18. Beth Partin November 28, 2010 at 6:10 pm - Reply

    Nicole, thanks for writing. Todd didn’t have too much dizzyness or lightneadedness. His symptoms were mostly autophony and a few other things. You can find his story at (you’ll have to search for SCDS). Sorry you’ve had such problems—I hope the surgery fixes it. Please be patient after surgery, as it does take at least a few weeks for the effects to be felt; the inner ear has to heal.

  19. Heather February 3, 2011 at 8:46 am - Reply

    I had a craniotomy in September of 2010 to plug the dehiscence in my left ear. I had some side affects that have gradually gone away…the one consistant thing that continues to bother me is constant itching in my repaired ear….anyone else have this problem? It took me almost 3 years for diagnoses and about 5 doctors. My surgery was preformed my Dr. John Dornhoffer in Little Rock, AR at UAMS…he is BRILLIANT!!!

  20. Todd Bradley February 3, 2011 at 12:03 pm - Reply

    Heather, I never suffered from any bad itching inside the ear. The surgery wound was a little itchy after the staples came out, but no big deal. Are you a member of That would be the place to go to ask if anyone else has itching problems.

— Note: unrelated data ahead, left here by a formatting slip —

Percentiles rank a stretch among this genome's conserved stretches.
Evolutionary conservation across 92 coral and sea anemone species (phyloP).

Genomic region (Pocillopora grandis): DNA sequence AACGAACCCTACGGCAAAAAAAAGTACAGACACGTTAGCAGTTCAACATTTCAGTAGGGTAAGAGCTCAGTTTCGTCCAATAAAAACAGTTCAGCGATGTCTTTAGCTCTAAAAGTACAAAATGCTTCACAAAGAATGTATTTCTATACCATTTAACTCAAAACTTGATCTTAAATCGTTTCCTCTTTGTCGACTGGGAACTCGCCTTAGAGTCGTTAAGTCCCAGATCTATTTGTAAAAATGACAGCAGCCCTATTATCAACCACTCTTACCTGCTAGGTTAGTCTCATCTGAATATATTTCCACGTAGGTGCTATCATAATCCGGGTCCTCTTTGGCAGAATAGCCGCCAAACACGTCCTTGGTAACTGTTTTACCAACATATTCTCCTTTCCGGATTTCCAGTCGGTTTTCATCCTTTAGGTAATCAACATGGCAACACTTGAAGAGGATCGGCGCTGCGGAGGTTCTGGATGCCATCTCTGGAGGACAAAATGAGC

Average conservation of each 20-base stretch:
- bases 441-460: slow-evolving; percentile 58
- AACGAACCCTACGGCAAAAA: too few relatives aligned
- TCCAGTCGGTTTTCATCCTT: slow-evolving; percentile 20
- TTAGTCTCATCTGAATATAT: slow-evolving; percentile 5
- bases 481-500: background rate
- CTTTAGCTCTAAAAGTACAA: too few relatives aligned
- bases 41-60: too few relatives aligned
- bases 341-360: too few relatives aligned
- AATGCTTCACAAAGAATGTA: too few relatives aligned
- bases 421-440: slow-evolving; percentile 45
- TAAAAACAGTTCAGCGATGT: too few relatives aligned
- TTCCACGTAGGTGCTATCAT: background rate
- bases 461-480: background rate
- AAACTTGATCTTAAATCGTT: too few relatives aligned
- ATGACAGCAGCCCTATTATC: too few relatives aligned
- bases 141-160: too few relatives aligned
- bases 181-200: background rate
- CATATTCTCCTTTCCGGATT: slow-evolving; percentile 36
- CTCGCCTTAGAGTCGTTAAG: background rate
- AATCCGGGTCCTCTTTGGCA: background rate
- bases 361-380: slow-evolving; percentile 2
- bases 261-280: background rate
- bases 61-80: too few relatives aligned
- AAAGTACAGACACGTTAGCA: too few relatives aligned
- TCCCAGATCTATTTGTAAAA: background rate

21. alexis kaiser February 13, 2011 at 3:31 pm - Reply

    I was bilateral. I had my first canal pluggging and resurfacing at the House Ear Clinic three years ago. It took about three months to feel wonderful. I was driving at about two months post-op. Autophoney, ear fullness, balance all resovled.
    I had my second side done three months ago at the House Ear Clinic. Same procedure,different doctor. I still cannot walk a straight line, nor drive. I still have a little ear fullness.
    I am wondering if anyone else who is bilateral could offer up their experience, strength and hope. I’m a big discouraged at this point. I am wondering that because both ear canals have been plugged if my balance is as good as it is going to get. I am going to physical therapy. I’m scarred right now. My doctor says all surgeries and recoveries are different. I’m a 53 year old female in otherwise excellent health and condition. Thanks

  22. Nicole February 13, 2011 at 3:37 pm - Reply

    alexis im bilateral and i was resurfaced on the 11th of jan im still dizzy and feeling off balance at times i still have ear fullness like feeling its plugged and when i swallow it crackles im going on 5 weeks post op and they say its to be expected i have a good forum you should sign up at and you can ask everythang you need to know the people are wonderful

  23. B.K. April 11, 2011 at 1:00 pm - Reply

    I have been suffering with bi-lateral scds for a year and a half. I was diagnosed at the Mayo Clinic in Jacksonville, Fl. The doctor is Dr. Larry Lundy and he uses the transmastoid procedure vs. the craniotomy done by Dr. Minor at Johns Hopkins. It seems that all of these Dr.s have done relatively few procedures to be confident in. The quality of my life is deteriorating, and I feel the only relief will come with surgery. I’d like your feed back to help me make a decision in such a serious matter. Also, can you tell me where I can find statistics on success and failure rate?